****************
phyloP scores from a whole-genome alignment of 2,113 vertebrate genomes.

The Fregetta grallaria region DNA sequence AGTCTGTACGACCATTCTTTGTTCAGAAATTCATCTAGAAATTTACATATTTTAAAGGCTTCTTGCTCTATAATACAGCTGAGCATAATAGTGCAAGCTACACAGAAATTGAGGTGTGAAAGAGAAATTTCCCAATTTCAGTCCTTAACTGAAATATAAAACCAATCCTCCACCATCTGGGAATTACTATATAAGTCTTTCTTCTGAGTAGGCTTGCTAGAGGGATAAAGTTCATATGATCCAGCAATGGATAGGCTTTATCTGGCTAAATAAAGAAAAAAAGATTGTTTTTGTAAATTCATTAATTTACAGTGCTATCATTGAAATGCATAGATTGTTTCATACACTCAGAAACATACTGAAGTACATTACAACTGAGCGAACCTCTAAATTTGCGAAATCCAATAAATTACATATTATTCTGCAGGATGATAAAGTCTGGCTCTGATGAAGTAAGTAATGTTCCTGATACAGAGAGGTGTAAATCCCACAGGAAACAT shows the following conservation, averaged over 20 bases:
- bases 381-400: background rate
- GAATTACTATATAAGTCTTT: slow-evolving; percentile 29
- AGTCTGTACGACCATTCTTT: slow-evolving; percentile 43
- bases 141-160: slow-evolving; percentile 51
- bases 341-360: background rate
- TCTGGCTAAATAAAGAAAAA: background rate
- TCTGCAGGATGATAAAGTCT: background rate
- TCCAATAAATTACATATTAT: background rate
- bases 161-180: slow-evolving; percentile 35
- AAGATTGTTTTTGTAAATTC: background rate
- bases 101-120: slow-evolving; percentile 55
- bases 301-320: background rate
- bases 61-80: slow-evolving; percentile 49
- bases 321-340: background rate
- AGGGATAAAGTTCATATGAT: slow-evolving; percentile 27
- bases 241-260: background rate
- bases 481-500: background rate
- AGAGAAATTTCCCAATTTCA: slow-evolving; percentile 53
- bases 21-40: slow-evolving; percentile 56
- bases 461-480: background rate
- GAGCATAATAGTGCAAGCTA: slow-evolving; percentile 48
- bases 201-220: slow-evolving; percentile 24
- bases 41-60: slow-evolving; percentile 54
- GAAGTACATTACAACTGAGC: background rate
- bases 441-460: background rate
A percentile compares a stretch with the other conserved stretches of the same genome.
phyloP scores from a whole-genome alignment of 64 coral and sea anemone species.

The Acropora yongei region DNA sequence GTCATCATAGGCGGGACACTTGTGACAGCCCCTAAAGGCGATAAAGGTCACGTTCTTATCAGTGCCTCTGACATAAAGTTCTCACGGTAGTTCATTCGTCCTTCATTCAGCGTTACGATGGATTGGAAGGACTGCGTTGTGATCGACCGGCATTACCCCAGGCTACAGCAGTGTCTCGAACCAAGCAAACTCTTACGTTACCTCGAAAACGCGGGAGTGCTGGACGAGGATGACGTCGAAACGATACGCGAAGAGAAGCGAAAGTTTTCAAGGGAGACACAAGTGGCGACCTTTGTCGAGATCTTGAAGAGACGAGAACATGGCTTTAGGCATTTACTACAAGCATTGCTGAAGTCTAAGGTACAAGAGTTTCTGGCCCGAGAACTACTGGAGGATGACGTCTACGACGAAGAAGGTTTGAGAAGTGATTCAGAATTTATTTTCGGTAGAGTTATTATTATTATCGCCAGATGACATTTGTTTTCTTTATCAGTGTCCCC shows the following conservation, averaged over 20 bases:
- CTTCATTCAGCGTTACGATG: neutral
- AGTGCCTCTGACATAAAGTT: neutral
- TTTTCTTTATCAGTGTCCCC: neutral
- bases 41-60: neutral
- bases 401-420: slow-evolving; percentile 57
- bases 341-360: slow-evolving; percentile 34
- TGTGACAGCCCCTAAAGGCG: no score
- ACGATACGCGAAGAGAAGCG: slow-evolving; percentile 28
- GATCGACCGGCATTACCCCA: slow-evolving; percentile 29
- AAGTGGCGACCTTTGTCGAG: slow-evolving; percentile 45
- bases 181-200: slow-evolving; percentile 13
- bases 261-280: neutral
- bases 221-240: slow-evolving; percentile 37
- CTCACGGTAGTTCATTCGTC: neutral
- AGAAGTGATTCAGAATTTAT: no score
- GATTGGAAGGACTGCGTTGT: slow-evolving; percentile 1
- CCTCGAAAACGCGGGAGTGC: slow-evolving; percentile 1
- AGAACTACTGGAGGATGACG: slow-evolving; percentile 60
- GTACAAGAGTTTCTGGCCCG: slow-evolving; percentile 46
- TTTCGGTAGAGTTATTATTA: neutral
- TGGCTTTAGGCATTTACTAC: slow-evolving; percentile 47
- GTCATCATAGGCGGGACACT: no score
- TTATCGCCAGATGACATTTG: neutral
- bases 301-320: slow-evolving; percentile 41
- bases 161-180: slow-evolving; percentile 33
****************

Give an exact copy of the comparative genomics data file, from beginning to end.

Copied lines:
phyloP scores from a whole-genome alignment of 2,113 vertebrate genomes.

The Fregetta grallaria region DNA sequence AGTCTGTACGACCATTCTTTGTTCAGAAATTCATCTAGAAATTTACATATTTTAAAGGCTTCTTGCTCTATAATACAGCTGAGCATAATAGTGCAAGCTACACAGAAATTGAGGTGTGAAAGAGAAATTTCCCAATTTCAGTCCTTAACTGAAATATAAAACCAATCCTCCACCATCTGGGAATTACTATATAAGTCTTTCTTCTGAGTAGGCTTGCTAGAGGGATAAAGTTCATATGATCCAGCAATGGATAGGCTTTATCTGGCTAAATAAAGAAAAAAAGATTGTTTTTGTAAATTCATTAATTTACAGTGCTATCATTGAAATGCATAGATTGTTTCATACACTCAGAAACATACTGAAGTACATTACAACTGAGCGAACCTCTAAATTTGCGAAATCCAATAAATTACATATTATTCTGCAGGATGATAAAGTCTGGCTCTGATGAAGTAAGTAATGTTCCTGATACAGAGAGGTGTAAATCCCACAGGAAACAT shows the following conservation, averaged over 20 bases:
- bases 381-400: background rate
- GAATTACTATATAAGTCTTT: slow-evolving; percentile 29
- AGTCTGTACGACCATTCTTT: slow-evolving; percentile 43
- bases 141-160: slow-evolving; percentile 51
- bases 341-360: background rate
- TCTGGCTAAATAAAGAAAAA: background rate
- TCTGCAGGATGATAAAGTCT: background rate
- TCCAATAAATTACATATTAT: background rate
- bases 161-180: slow-evolving; percentile 35
- AAGATTGTTTTTGTAAATTC: background rate
- bases 101-120: slow-evolving; percentile 55
- bases 301-320: background rate
- bases 61-80: slow-evolving; percentile 49
- bases 321-340: background rate
- AGGGATAAAGTTCATATGAT: slow-evolving; percentile 27
- bases 241-260: background rate
- bases 481-500: background rate
- AGAGAAATTTCCCAATTTCA: slow-evolving; percentile 53
- bases 21-40: slow-evolving; percentile 56
- bases 461-480: background rate
- GAGCATAATAGTGCAAGCTA: slow-evolving; percentile 48
- bases 201-220: slow-evolving; percentile 24
- bases 41-60: slow-evolving; percentile 54
- GAAGTACATTACAACTGAGC: background rate
- bases 441-460: background rate
A percentile compares a stretch with the other conserved stretches of the same genome.
phyloP scores from a whole-genome alignment of 64 coral and sea anemone species.

The Acropora yongei region DNA sequence GTCATCATAGGCGGGACACTTGTGACAGCCCCTAAAGGCGATAAAGGTCACGTTCTTATCAGTGCCTCTGACATAAAGTTCTCACGGTAGTTCATTCGTCCTTCATTCAGCGTTACGATGGATTGGAAGGACTGCGTTGTGATCGACCGGCATTACCCCAGGCTACAGCAGTGTCTCGAACCAAGCAAACTCTTACGTTACCTCGAAAACGCGGGAGTGCTGGACGAGGATGACGTCGAAACGATACGCGAAGAGAAGCGAAAGTTTTCAAGGGAGACACAAGTGGCGACCTTTGTCGAGATCTTGAAGAGACGAGAACATGGCTTTAGGCATTTACTACAAGCATTGCTGAAGTCTAAGGTACAAGAGTTTCTGGCCCGAGAACTACTGGAGGATGACGTCTACGACGAAGAAGGTTTGAGAAGTGATTCAGAATTTATTTTCGGTAGAGTTATTATTATTATCGCCAGATGACATTTGTTTTCTTTATCAGTGTCCCC shows the following conservation, averaged over 20 bases:
- CTTCATTCAGCGTTACGATG: neutral
- AGTGCCTCTGACATAAAGTT: neutral
- TTTTCTTTATCAGTGTCCCC: neutral
- bases 41-60: neutral
- bases 401-420: slow-evolving; percentile 57
- bases 341-360: slow-evolving; percentile 34
- TGTGACAGCCCCTAAAGGCG: no score
- ACGATACGCGAAGAGAAGCG: slow-evolving; percentile 28
- GATCGACCGGCATTACCCCA: slow-evolving; percentile 29
- AAGTGGCGACCTTTGTCGAG: slow-evolving; percentile 45
- bases 181-200: slow-evolving; percentile 13
- bases 261-280: neutral
- bases 221-240: slow-evolving; percentile 37
- CTCACGGTAGTTCATTCGTC: neutral
- AGAAGTGATTCAGAATTTAT: no score
- GATTGGAAGGACTGCGTTGT: slow-evolving; percentile 1
- CCTCGAAAACGCGGGAGTGC: slow-evolving; percentile 1
- AGAACTACTGGAGGATGACG: slow-evolving; percentile 60
- GTACAAGAGTTTCTGGCCCG: slow-evolving; percentile 46
- TTTCGGTAGAGTTATTATTA: neutral
- TGGCTTTAGGCATTTACTAC: slow-evolving; percentile 47
- GTCATCATAGGCGGGACACT: no score
- TTATCGCCAGATGACATTTG: neutral
- bases 301-320: slow-evolving; percentile 41
- bases 161-180: slow-evolving; percentile 33